Monday, March 27, 2006

Why Peter Akinola Must be Challenged

Archbishop Peter Akinola of Nigeria is a man who I challenge quite often here. Having never met him, my challenge is not based on any personal knowledge. If Akinola had not decided to stride onto the global stage and claim to speak for Anglican Christians, I'd probably never mention the man. But, since he has chosen the limelight, he must be held accountable for his most unChristian pronouncements. His words do not fall into a vacuum. They effect all Anglicans.

As an example, consider a segment from this article by Andrew Sullivan entitled World War on Gays:

...Meanwhile, in Nigeria, Anglican archbishop Peter Akinola has put his full support behind a new proposal that not only makes gay sex a crime but also criminalizes speech in favor of gay equality.

It will soon be a crime to petition the government to change the laws against homosexuality, and for churches to allow same-sex unions. Akinola is part of a global communion that includes Episcopalians in the United States.

Gays around the world right now are up against many terrifying forces of religious fundamentalism. Gay teens are hanged in Iran; Islamist terrorists are trying to destroy the fragile posttotalitarian society in Iraq. The virulently antigay Taliban and al-Qaeda keep up the pressure in Pakistan. Radical Muslims suppress free speech in Denmark and intimidate freedom of expression everywhere. In Holland, defenders of gay rights and women’s equality now live in fear of Muslim violence: One gay man who stood up to Islamist homophobia and one straight film director who backed our freedom were murdered in the streets. You may not even recognize the names Theo van Gogh and Pim Fortuyn, the two most recent martyrs in this war against religious brownshirts. And if you don’t, you should feel ashamed for your ignorance...
In case you missed it, the implication here is that Episcopalians are marching with the "religious brownshirts".

Anyone who had done a little background research regarding the Episcopal Church would know that that is an unfair and quite erroneous implication. Yet, I am not surprised by it. It is exactly what I thought would eventually happen; Episcopalians would be lumped together with the rest of the religious fanatics.

How can I stay "in communion" with such a leader as Peter Akinola and those who defend such bigotry? I'm not sure I can.

If we sell out our gay and lesbian brothers and sisters in Christ for the "sake of unity" (which it appears the House of Bishops is preparing to do), we will have bowed to the threats of the brownshirts, and joined their ranks. We will have also abandoned the Gospel of our Lord and Savior Jesus Christ. We will have ceased to be the Church.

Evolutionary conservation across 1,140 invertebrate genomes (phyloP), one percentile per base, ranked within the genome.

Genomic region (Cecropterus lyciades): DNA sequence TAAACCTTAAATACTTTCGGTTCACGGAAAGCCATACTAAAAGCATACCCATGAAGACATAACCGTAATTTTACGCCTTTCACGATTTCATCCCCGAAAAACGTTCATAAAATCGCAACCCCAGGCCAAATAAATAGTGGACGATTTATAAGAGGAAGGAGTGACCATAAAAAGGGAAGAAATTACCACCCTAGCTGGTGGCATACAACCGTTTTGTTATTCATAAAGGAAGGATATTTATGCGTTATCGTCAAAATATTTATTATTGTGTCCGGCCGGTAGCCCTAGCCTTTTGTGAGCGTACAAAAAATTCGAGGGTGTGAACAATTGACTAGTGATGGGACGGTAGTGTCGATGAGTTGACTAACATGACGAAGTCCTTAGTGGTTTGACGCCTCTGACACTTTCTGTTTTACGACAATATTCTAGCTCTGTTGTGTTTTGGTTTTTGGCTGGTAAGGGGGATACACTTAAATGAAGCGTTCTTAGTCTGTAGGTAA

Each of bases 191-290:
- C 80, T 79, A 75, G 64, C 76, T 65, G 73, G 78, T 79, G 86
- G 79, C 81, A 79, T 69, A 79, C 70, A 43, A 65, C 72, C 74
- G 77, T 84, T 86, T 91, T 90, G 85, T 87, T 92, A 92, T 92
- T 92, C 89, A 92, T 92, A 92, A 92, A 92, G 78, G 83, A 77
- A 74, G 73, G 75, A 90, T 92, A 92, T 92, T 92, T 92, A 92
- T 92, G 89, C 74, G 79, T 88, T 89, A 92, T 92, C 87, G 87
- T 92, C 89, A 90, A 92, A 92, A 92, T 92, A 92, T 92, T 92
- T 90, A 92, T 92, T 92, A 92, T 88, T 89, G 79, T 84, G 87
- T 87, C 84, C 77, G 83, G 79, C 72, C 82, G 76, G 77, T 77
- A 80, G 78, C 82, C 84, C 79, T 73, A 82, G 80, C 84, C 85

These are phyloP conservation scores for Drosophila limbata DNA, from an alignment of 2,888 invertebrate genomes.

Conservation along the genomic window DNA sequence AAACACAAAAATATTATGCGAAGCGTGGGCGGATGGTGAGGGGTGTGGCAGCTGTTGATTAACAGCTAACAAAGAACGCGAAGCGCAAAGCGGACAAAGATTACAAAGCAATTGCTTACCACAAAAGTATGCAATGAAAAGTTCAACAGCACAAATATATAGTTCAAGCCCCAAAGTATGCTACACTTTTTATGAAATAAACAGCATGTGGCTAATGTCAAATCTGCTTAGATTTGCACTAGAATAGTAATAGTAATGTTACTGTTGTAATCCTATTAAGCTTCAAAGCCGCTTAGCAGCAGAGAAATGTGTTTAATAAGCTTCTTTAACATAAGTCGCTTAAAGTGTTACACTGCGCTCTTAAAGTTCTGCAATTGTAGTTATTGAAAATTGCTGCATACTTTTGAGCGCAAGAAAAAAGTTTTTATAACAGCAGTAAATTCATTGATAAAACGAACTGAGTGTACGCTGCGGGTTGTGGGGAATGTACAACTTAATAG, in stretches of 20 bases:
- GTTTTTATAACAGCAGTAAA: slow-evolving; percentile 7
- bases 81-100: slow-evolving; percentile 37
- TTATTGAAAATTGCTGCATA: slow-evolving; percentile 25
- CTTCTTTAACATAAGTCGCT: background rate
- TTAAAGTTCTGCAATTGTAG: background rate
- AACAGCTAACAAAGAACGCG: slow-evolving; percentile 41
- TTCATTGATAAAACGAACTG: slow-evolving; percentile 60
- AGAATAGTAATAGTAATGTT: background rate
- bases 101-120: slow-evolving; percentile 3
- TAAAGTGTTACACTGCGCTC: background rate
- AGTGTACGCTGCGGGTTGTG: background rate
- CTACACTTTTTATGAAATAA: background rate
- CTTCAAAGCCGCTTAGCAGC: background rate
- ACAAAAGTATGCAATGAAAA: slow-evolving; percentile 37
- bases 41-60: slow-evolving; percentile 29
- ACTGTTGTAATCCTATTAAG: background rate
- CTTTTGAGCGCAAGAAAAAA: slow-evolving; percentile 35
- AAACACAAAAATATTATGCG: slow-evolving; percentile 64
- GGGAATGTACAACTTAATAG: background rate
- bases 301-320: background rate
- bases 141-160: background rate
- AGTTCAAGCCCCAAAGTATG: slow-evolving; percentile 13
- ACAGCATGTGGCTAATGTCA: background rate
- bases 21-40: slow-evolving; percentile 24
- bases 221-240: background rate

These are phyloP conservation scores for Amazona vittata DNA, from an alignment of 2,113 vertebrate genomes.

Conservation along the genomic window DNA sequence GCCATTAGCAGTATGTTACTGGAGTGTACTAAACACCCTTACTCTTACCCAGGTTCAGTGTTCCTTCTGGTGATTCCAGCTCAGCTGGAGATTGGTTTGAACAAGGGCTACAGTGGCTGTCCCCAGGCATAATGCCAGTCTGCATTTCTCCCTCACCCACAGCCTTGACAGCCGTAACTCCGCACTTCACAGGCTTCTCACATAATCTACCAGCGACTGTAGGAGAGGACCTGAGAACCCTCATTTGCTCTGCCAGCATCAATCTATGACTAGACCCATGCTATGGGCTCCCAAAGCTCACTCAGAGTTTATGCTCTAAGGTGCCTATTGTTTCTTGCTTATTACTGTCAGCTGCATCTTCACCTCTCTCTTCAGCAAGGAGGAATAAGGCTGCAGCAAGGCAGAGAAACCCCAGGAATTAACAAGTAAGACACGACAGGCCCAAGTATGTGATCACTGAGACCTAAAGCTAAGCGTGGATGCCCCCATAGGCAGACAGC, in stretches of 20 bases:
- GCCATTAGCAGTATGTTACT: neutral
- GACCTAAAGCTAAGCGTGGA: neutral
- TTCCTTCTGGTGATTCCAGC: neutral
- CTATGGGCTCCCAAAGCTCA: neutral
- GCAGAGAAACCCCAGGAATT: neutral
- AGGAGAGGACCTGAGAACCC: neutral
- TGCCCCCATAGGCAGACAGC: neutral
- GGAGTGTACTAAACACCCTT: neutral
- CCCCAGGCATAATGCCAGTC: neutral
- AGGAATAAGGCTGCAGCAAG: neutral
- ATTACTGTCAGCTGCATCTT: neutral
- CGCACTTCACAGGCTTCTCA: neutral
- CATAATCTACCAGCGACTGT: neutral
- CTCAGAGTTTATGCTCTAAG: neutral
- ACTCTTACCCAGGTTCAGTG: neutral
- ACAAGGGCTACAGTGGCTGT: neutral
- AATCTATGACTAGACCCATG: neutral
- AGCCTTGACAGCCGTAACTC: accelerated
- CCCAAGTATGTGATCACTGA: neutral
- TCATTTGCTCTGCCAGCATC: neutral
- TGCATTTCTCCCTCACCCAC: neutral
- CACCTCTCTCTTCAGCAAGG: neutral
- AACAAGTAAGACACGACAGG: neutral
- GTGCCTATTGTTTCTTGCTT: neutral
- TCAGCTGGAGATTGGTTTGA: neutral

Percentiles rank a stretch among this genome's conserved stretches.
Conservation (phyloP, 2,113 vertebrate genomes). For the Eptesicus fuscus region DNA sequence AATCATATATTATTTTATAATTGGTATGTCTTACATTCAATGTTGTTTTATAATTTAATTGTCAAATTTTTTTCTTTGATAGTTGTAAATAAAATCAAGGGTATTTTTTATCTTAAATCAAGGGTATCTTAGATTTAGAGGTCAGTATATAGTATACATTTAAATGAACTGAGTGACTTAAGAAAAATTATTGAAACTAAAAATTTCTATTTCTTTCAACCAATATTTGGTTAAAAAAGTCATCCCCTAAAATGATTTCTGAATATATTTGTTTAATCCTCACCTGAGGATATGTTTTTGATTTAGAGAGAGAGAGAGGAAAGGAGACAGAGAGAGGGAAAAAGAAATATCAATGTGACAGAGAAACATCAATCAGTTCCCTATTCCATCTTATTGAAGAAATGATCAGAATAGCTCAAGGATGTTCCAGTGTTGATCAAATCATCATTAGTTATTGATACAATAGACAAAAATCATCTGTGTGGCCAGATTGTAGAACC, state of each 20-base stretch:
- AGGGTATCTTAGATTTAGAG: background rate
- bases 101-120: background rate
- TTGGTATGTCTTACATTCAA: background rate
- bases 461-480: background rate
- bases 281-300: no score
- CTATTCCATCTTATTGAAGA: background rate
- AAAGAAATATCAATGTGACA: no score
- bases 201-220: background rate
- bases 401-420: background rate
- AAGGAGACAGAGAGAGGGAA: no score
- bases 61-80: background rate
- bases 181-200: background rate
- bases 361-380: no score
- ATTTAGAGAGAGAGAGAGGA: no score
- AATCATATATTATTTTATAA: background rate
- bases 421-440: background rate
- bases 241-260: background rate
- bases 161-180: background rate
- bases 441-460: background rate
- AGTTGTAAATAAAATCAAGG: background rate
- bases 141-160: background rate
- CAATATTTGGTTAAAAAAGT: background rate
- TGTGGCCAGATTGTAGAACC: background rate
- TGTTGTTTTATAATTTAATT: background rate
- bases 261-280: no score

I will conclude with an excerpt from an essay written by the Rev. Marilyn McCord Adams, Regius Professor of Divinity and Canon of Christ Church, Oxford:

...Certainly, conservatives have been "wise as serpents" in setting up the dilemma. But in trying for the "innocence of doves", liberal leaders have betrayed their own cause. Liberal beliefs - that conservative positions on gender and sexuality evidence the grip of oppressive taboos - are also conscientious. Sacrificing such beliefs in order to hang on to already impaired communion with those who will remain only if you do what they tell you sends the message that dividing the church is more sinful than misogyny and homophobia, and more important than first-class ecclesial citizenship for women and for homosexual Christians. Conservatives thereby win a double victory: not only do they co-opt the church's institutional structures; they confirm the widespread suspicion that liberals do not have enough backbone to be conscientious at all.

There is no health in this, because "going along to get along" is not the gospel. The synoptics virtually guarantee: because the reign of God stands in judgment over any and every human social system, its coming by successive approximations is sure to violate our socially constructed identities repeatedly. Our part is to discern for all we're worth and to live up to the light that is in us. Because we are fallible, we are not entitled to make undermining other people's lifestyles our ends or chosen means, but we have to accept that it may be a known but unintended side-effect of putting our conscientious convictions into effect. Refusing to do so shows no charity to the oppressed whose cause we feel called to sponsor. Nor can we consistently believe that it shows charity to those who are dug in against us, because our considered opinion is that they are imprisoned by illogic and taboos.

Finally, liberals must not make an idol of unity. In institutions, as in biology, differentiation and division may be in service of richer and more mature integration. John's Jesus prays for unity, but the Jesus-movement precipitated a schism within Judaism. It was not his first choice, but it is how the gospel spread.

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